LIMERICK Council joins the Road Safety Authority (RSA) and local authorities nationwide in reminding landowners to cut hedgerows before 01 March.
Overgrown hedgerows and roadside verges can result in road fatalities and serious injury collisions. Pedestrians, cyclists, trucks and agricultural vehicles face problems on rural roads in the case of sightlines at junctions or obstructions to the roads due to overgrown hedgerows.
The Road Act 1993 states that landowners and occupiers of land are obliged to take all reasonable care to ensure that trees, ditches, hedges, and other vegetation growing on their land are not or could not become a danger to people using or working on a public road.
Under the Wildlife Act, the season when cutting hedgerows and verges is between the start of September and the end of February the following year.
Sam Waide, Chief Executive of RSA said: “We are calling on all landowners across the country to remember the impact that overgrown hedgerows can have on other road users. They can cause a road safety hazard that could potentially cost the life of another member of your community.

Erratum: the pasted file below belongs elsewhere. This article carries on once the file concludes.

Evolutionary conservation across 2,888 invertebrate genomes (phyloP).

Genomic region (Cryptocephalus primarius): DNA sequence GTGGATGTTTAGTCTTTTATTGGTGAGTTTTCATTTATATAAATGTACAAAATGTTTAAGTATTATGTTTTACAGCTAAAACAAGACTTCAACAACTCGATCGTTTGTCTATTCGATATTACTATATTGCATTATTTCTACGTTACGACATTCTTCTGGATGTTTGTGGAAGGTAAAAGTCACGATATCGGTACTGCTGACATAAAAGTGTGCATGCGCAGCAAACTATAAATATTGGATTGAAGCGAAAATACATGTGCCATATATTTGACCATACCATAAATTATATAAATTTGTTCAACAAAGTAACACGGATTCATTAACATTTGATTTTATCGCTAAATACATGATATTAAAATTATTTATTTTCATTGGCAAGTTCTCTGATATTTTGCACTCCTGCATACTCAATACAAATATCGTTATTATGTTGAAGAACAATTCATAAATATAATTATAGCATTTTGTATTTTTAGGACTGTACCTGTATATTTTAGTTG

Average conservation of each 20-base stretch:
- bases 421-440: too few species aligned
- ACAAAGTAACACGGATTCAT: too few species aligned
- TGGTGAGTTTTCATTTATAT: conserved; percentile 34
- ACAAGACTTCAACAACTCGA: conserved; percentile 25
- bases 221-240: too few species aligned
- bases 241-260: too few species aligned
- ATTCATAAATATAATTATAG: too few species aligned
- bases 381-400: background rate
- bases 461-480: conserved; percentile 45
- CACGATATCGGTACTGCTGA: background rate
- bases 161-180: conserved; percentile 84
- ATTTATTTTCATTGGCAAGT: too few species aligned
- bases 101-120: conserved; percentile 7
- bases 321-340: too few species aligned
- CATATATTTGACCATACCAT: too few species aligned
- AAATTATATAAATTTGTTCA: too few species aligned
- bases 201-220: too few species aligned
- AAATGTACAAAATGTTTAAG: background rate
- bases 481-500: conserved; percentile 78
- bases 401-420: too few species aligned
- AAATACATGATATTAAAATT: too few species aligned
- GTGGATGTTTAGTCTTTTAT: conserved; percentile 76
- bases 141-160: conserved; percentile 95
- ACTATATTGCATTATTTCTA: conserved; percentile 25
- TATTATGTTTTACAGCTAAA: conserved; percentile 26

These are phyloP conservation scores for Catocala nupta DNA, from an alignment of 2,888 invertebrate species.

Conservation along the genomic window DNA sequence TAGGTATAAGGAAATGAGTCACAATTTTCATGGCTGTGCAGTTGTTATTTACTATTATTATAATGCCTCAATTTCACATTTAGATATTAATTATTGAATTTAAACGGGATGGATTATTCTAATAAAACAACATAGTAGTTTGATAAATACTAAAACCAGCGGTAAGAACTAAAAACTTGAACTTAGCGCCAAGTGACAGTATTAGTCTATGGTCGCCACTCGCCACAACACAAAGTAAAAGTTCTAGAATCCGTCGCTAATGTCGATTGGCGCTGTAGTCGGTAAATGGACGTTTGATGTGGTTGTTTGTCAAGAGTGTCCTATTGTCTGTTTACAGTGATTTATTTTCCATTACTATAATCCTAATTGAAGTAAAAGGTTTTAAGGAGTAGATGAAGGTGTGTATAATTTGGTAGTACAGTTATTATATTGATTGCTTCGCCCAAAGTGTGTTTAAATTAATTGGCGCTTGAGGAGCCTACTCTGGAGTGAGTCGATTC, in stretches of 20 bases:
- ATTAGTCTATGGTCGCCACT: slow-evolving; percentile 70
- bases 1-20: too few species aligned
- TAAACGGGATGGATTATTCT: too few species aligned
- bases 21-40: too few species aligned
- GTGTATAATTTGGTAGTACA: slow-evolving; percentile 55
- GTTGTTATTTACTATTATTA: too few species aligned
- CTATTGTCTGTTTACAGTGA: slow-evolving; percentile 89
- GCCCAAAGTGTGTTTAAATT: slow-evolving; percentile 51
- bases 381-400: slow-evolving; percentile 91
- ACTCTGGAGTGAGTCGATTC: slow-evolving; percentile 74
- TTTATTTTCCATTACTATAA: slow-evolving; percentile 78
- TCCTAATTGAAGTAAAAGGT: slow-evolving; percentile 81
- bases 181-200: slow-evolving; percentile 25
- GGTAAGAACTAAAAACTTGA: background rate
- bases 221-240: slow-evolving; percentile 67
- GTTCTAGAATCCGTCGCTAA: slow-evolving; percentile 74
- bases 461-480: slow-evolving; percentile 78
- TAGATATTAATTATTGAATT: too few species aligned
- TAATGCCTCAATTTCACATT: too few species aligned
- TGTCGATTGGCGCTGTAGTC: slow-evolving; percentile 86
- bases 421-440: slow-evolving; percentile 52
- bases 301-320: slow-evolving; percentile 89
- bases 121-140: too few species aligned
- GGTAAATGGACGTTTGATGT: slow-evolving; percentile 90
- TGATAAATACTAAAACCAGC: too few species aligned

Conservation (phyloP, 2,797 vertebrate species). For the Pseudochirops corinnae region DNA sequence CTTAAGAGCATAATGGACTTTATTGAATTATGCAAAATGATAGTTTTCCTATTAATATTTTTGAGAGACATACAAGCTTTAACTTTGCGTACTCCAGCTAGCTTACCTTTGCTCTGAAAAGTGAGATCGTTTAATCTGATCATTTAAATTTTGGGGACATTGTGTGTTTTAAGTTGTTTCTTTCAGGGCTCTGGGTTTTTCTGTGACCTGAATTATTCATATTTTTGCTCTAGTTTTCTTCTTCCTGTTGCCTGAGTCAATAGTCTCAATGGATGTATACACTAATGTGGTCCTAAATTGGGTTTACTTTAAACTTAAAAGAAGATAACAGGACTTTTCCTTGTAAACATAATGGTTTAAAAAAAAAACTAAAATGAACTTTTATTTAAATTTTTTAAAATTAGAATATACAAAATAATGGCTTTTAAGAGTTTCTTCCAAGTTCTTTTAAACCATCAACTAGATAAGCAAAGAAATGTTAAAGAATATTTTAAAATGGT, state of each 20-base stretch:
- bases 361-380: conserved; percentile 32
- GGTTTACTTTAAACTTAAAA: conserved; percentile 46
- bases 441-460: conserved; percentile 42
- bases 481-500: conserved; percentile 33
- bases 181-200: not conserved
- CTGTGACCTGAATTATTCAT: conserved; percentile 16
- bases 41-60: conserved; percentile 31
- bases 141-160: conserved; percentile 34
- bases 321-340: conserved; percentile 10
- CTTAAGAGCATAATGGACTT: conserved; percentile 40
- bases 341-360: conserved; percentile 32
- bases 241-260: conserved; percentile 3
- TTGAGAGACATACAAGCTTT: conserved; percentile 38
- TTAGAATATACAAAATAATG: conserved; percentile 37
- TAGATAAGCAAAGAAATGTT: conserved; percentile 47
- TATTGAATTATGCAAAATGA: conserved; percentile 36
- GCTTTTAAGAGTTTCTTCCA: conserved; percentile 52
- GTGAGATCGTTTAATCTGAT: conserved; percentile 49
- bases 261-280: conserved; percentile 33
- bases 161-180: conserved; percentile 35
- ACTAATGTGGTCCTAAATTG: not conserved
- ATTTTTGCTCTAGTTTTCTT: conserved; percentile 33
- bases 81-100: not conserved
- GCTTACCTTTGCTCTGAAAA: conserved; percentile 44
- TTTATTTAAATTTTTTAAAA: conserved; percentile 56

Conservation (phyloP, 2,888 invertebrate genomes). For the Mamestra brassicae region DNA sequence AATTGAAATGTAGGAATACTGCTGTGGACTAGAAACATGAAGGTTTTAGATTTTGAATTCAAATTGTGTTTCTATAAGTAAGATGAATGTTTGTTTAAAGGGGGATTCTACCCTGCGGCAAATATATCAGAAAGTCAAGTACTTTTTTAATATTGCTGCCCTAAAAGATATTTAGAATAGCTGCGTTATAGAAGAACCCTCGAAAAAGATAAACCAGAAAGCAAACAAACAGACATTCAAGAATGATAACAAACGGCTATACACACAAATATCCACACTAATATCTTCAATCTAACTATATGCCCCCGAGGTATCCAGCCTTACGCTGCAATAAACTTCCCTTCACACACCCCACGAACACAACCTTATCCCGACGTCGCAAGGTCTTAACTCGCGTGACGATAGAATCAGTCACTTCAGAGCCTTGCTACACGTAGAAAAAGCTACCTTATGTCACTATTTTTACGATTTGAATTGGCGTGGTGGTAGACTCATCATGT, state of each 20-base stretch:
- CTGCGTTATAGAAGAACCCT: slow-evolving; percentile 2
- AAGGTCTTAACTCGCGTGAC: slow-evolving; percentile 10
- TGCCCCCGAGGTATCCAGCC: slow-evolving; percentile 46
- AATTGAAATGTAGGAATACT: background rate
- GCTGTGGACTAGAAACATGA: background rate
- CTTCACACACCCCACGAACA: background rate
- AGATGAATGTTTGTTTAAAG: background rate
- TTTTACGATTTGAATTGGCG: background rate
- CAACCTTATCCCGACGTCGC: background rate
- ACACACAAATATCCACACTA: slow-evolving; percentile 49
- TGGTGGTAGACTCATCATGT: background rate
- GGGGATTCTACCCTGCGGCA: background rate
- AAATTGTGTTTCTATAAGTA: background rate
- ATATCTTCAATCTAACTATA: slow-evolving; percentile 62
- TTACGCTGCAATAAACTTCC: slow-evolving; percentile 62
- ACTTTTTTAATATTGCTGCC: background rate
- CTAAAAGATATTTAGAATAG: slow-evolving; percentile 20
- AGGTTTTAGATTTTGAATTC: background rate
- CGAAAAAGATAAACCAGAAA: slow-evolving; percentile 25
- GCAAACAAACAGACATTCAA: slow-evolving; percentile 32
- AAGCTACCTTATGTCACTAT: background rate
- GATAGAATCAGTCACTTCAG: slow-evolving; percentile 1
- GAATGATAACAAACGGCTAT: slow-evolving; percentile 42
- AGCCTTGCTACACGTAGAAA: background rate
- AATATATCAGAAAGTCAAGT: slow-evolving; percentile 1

Road safety is a shared responsibility, and it is important that landowners remain alert and take accountability for maintaining hedgerows. We will only make our roads a safer place if we all step up to the mark and take personal responsibility for what happens on the roads.”
Paddy Mahon, Chair of the CCMA Climate Action, Transport and Networks Committee, said this about local authorities obligations to ensuring that public roads and verges are maintained and kept safe: ”Local authorities have an obligation to ensure roadside verges are maintained and that local road safety issues should be prioritised.
Equally, landowners and anyone living along the roadside has a responsibility to check that hedges or trees on their property are not causing a road safety hazard.
If they are, the landowners should take the necessary steps needed to ensure road safety. We are also calling on members of the public to report road safety issues caused by overgrowth to their local authority which can then contact the landowner.”
The National Parks and Wildlife Service initiated 40 prosecutions in 2021, and the Department of Housing has said that it hopes fewer will be necessary this year.